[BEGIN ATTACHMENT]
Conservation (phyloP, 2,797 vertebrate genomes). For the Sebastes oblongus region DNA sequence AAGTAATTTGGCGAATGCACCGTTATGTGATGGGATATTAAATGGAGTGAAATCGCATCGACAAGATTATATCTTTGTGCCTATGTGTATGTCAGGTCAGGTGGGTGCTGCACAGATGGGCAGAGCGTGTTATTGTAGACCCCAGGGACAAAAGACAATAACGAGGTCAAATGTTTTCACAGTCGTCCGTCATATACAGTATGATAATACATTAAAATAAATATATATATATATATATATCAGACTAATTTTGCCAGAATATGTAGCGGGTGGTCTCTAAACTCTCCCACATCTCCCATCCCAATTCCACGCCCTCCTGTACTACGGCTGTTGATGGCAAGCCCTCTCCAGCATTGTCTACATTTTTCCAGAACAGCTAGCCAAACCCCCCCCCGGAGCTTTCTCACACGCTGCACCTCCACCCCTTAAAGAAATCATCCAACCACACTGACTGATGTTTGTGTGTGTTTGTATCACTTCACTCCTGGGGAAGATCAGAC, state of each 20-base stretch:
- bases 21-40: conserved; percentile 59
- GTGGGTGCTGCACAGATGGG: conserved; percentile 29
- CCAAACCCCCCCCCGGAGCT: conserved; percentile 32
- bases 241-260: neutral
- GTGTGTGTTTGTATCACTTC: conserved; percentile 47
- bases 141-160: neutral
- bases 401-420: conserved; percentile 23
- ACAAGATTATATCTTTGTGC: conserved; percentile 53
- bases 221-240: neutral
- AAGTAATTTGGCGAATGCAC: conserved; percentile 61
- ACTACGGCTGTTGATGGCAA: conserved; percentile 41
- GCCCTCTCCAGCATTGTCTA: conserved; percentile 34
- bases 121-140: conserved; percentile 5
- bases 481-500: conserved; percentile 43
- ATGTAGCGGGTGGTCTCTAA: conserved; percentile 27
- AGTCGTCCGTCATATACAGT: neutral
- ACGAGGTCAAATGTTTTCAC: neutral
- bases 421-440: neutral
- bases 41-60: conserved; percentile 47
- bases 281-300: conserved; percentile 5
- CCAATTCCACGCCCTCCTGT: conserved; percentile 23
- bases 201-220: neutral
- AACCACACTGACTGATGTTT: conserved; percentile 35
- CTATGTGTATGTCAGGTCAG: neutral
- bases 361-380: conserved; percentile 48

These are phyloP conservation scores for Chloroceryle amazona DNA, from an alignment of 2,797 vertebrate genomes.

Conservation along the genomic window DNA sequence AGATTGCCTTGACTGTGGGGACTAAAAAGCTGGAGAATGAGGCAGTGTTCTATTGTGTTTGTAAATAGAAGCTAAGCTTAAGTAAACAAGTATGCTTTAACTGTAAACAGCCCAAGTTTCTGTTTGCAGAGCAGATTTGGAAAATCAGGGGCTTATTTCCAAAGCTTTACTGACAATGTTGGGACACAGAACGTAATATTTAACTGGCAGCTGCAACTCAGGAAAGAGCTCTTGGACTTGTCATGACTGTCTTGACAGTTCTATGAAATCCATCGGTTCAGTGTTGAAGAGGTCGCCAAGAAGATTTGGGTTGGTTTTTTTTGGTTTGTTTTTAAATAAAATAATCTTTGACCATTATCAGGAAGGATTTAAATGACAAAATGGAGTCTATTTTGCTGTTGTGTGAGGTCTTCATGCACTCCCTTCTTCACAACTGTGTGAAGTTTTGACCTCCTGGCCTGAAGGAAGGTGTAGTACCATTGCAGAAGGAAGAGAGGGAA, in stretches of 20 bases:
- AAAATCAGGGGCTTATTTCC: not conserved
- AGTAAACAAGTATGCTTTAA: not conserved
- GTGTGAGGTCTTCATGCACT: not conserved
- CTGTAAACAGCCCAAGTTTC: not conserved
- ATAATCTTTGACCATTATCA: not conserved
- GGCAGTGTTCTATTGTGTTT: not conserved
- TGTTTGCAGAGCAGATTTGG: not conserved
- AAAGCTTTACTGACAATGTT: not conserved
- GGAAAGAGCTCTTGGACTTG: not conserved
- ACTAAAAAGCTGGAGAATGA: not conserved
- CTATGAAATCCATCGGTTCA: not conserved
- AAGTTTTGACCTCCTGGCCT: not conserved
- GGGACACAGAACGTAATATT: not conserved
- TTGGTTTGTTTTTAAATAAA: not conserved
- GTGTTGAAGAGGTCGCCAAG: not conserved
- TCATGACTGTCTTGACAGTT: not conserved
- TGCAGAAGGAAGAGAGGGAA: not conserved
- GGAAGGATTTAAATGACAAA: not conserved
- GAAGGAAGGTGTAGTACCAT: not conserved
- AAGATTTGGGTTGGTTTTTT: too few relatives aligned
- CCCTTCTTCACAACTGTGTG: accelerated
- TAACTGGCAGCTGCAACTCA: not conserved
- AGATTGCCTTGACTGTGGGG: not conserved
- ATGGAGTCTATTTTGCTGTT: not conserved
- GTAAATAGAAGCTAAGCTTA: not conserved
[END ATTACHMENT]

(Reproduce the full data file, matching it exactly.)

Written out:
Conservation (phyloP, 2,797 vertebrate genomes). For the Sebastes oblongus region DNA sequence AAGTAATTTGGCGAATGCACCGTTATGTGATGGGATATTAAATGGAGTGAAATCGCATCGACAAGATTATATCTTTGTGCCTATGTGTATGTCAGGTCAGGTGGGTGCTGCACAGATGGGCAGAGCGTGTTATTGTAGACCCCAGGGACAAAAGACAATAACGAGGTCAAATGTTTTCACAGTCGTCCGTCATATACAGTATGATAATACATTAAAATAAATATATATATATATATATATCAGACTAATTTTGCCAGAATATGTAGCGGGTGGTCTCTAAACTCTCCCACATCTCCCATCCCAATTCCACGCCCTCCTGTACTACGGCTGTTGATGGCAAGCCCTCTCCAGCATTGTCTACATTTTTCCAGAACAGCTAGCCAAACCCCCCCCCGGAGCTTTCTCACACGCTGCACCTCCACCCCTTAAAGAAATCATCCAACCACACTGACTGATGTTTGTGTGTGTTTGTATCACTTCACTCCTGGGGAAGATCAGAC, state of each 20-base stretch:
- bases 21-40: conserved; percentile 59
- GTGGGTGCTGCACAGATGGG: conserved; percentile 29
- CCAAACCCCCCCCCGGAGCT: conserved; percentile 32
- bases 241-260: neutral
- GTGTGTGTTTGTATCACTTC: conserved; percentile 47
- bases 141-160: neutral
- bases 401-420: conserved; percentile 23
- ACAAGATTATATCTTTGTGC: conserved; percentile 53
- bases 221-240: neutral
- AAGTAATTTGGCGAATGCAC: conserved; percentile 61
- ACTACGGCTGTTGATGGCAA: conserved; percentile 41
- GCCCTCTCCAGCATTGTCTA: conserved; percentile 34
- bases 121-140: conserved; percentile 5
- bases 481-500: conserved; percentile 43
- ATGTAGCGGGTGGTCTCTAA: conserved; percentile 27
- AGTCGTCCGTCATATACAGT: neutral
- ACGAGGTCAAATGTTTTCAC: neutral
- bases 421-440: neutral
- bases 41-60: conserved; percentile 47
- bases 281-300: conserved; percentile 5
- CCAATTCCACGCCCTCCTGT: conserved; percentile 23
- bases 201-220: neutral
- AACCACACTGACTGATGTTT: conserved; percentile 35
- CTATGTGTATGTCAGGTCAG: neutral
- bases 361-380: conserved; percentile 48

These are phyloP conservation scores for Chloroceryle amazona DNA, from an alignment of 2,797 vertebrate genomes.

Conservation along the genomic window DNA sequence AGATTGCCTTGACTGTGGGGACTAAAAAGCTGGAGAATGAGGCAGTGTTCTATTGTGTTTGTAAATAGAAGCTAAGCTTAAGTAAACAAGTATGCTTTAACTGTAAACAGCCCAAGTTTCTGTTTGCAGAGCAGATTTGGAAAATCAGGGGCTTATTTCCAAAGCTTTACTGACAATGTTGGGACACAGAACGTAATATTTAACTGGCAGCTGCAACTCAGGAAAGAGCTCTTGGACTTGTCATGACTGTCTTGACAGTTCTATGAAATCCATCGGTTCAGTGTTGAAGAGGTCGCCAAGAAGATTTGGGTTGGTTTTTTTTGGTTTGTTTTTAAATAAAATAATCTTTGACCATTATCAGGAAGGATTTAAATGACAAAATGGAGTCTATTTTGCTGTTGTGTGAGGTCTTCATGCACTCCCTTCTTCACAACTGTGTGAAGTTTTGACCTCCTGGCCTGAAGGAAGGTGTAGTACCATTGCAGAAGGAAGAGAGGGAA, in stretches of 20 bases:
- AAAATCAGGGGCTTATTTCC: not conserved
- AGTAAACAAGTATGCTTTAA: not conserved
- GTGTGAGGTCTTCATGCACT: not conserved
- CTGTAAACAGCCCAAGTTTC: not conserved
- ATAATCTTTGACCATTATCA: not conserved
- GGCAGTGTTCTATTGTGTTT: not conserved
- TGTTTGCAGAGCAGATTTGG: not conserved
- AAAGCTTTACTGACAATGTT: not conserved
- GGAAAGAGCTCTTGGACTTG: not conserved
- ACTAAAAAGCTGGAGAATGA: not conserved
- CTATGAAATCCATCGGTTCA: not conserved
- AAGTTTTGACCTCCTGGCCT: not conserved
- GGGACACAGAACGTAATATT: not conserved
- TTGGTTTGTTTTTAAATAAA: not conserved
- GTGTTGAAGAGGTCGCCAAG: not conserved
- TCATGACTGTCTTGACAGTT: not conserved
- TGCAGAAGGAAGAGAGGGAA: not conserved
- GGAAGGATTTAAATGACAAA: not conserved
- GAAGGAAGGTGTAGTACCAT: not conserved
- AAGATTTGGGTTGGTTTTTT: too few relatives aligned
- CCCTTCTTCACAACTGTGTG: accelerated
- TAACTGGCAGCTGCAACTCA: not conserved
- AGATTGCCTTGACTGTGGGG: not conserved
- ATGGAGTCTATTTTGCTGTT: not conserved
- GTAAATAGAAGCTAAGCTTA: not conserved